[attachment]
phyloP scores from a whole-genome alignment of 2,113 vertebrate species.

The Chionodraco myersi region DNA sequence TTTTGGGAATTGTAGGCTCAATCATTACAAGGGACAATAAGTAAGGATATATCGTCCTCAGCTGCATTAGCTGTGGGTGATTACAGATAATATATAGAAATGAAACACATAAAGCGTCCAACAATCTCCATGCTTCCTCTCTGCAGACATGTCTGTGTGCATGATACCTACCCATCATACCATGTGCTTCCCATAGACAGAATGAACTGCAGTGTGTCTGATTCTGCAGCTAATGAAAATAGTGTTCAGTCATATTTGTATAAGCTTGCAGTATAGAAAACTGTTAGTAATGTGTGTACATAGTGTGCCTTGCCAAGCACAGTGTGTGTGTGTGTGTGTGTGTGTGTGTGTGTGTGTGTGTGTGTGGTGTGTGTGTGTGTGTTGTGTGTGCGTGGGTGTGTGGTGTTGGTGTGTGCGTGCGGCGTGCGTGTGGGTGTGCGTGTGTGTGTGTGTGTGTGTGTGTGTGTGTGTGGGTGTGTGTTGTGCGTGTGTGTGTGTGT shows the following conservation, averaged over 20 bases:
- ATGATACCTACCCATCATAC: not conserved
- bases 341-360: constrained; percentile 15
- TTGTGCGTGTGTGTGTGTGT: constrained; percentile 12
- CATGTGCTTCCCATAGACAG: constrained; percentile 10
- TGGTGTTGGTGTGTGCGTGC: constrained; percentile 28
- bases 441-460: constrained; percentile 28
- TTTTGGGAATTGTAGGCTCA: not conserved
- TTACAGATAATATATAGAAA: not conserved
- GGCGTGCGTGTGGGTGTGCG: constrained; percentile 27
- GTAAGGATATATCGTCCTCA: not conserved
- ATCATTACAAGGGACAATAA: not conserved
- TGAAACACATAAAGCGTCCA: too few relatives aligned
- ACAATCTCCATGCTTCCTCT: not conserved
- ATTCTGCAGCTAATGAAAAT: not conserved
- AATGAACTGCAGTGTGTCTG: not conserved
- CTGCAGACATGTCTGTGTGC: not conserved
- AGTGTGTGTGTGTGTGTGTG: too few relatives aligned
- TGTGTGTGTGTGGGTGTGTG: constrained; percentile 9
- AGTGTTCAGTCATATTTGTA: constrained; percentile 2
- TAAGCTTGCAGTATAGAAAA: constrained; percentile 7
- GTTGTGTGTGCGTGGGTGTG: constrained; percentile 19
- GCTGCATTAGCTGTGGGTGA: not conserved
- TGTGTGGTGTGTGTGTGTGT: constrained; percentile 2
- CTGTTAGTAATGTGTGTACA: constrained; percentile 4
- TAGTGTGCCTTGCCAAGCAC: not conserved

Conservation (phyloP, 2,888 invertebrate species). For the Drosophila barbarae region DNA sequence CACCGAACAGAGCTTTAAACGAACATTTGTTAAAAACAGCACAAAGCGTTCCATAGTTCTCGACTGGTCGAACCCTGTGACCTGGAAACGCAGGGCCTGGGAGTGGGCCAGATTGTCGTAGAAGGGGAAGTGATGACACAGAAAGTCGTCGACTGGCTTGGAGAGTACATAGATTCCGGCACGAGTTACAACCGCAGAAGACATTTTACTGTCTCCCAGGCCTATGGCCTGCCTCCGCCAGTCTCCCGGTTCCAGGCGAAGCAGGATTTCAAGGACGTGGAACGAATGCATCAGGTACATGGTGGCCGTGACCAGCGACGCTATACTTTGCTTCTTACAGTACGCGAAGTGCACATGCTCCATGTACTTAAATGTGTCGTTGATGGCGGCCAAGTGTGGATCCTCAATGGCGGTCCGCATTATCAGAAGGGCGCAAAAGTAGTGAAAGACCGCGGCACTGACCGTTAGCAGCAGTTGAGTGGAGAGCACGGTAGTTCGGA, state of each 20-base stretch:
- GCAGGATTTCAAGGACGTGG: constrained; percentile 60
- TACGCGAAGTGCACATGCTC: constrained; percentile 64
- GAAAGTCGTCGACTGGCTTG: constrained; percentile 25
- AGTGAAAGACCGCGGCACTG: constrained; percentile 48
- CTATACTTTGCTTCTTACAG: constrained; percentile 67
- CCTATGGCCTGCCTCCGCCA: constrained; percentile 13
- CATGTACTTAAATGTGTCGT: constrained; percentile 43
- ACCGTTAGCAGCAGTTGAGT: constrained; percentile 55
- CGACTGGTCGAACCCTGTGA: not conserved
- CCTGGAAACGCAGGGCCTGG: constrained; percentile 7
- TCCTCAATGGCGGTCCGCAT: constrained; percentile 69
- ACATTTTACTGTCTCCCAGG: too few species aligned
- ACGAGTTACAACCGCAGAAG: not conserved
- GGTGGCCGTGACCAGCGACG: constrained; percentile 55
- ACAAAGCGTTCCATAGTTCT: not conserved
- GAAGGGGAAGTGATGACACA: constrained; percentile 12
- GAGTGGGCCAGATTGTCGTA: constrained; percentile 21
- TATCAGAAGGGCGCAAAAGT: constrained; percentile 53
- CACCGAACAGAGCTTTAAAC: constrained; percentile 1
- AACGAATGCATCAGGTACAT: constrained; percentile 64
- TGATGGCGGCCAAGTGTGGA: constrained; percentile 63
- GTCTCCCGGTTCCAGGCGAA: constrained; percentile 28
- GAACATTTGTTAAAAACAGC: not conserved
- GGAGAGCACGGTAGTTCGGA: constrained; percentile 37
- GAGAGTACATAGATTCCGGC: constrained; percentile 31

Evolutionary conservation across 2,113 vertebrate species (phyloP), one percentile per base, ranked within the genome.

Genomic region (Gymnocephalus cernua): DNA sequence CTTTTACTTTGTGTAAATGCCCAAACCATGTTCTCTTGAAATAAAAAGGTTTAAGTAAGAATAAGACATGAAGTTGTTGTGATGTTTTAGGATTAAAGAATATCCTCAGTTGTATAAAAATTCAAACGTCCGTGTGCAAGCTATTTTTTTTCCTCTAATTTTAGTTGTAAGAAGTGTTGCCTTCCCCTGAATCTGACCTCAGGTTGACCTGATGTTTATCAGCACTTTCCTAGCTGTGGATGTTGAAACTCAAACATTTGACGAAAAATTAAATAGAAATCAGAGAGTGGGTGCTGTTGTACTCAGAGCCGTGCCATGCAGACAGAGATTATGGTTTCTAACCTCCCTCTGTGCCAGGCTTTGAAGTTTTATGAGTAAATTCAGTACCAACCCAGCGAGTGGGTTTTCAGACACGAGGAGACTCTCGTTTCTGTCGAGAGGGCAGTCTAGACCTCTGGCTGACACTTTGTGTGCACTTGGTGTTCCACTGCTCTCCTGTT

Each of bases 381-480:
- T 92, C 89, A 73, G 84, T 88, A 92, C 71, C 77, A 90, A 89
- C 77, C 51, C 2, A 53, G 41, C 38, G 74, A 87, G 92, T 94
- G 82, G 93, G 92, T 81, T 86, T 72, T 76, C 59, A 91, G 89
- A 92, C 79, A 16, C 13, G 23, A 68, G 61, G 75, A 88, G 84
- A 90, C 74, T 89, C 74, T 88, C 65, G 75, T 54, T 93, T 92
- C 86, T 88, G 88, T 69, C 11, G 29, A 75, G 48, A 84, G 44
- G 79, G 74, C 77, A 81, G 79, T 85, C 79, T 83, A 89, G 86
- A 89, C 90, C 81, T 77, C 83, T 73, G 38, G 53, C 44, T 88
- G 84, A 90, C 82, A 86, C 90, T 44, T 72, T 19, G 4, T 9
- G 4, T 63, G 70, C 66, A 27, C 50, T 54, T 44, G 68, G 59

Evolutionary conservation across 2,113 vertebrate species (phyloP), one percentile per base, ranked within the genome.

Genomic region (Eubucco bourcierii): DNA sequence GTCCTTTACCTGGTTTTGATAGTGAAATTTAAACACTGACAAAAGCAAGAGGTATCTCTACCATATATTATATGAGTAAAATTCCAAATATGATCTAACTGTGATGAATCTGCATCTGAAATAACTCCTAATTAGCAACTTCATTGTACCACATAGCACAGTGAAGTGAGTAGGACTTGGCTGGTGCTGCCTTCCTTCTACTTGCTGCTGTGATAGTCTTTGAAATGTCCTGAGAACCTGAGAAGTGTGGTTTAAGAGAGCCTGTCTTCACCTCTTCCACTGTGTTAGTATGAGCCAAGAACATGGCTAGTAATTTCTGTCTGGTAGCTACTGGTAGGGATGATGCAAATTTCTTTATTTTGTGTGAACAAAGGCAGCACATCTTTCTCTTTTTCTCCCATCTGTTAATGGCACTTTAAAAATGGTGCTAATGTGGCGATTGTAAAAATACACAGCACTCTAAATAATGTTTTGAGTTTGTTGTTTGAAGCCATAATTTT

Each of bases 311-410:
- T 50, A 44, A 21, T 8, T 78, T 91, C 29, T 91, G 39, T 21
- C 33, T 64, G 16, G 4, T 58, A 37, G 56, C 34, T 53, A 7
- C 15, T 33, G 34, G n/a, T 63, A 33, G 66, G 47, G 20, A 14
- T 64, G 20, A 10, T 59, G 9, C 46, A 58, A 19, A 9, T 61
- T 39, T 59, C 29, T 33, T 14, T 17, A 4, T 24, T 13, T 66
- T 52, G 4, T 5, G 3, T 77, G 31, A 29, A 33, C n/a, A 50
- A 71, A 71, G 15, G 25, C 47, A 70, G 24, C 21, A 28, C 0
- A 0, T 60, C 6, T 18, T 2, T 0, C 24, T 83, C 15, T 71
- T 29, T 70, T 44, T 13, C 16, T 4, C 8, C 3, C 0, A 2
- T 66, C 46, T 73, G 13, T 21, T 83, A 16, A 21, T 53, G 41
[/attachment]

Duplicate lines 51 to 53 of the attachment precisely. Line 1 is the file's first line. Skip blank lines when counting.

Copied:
- GAACATTTGTTAAAAACAGC: not conserved
- GGAGAGCACGGTAGTTCGGA: constrained; percentile 37
- GAGAGTACATAGATTCCGGC: constrained; percentile 31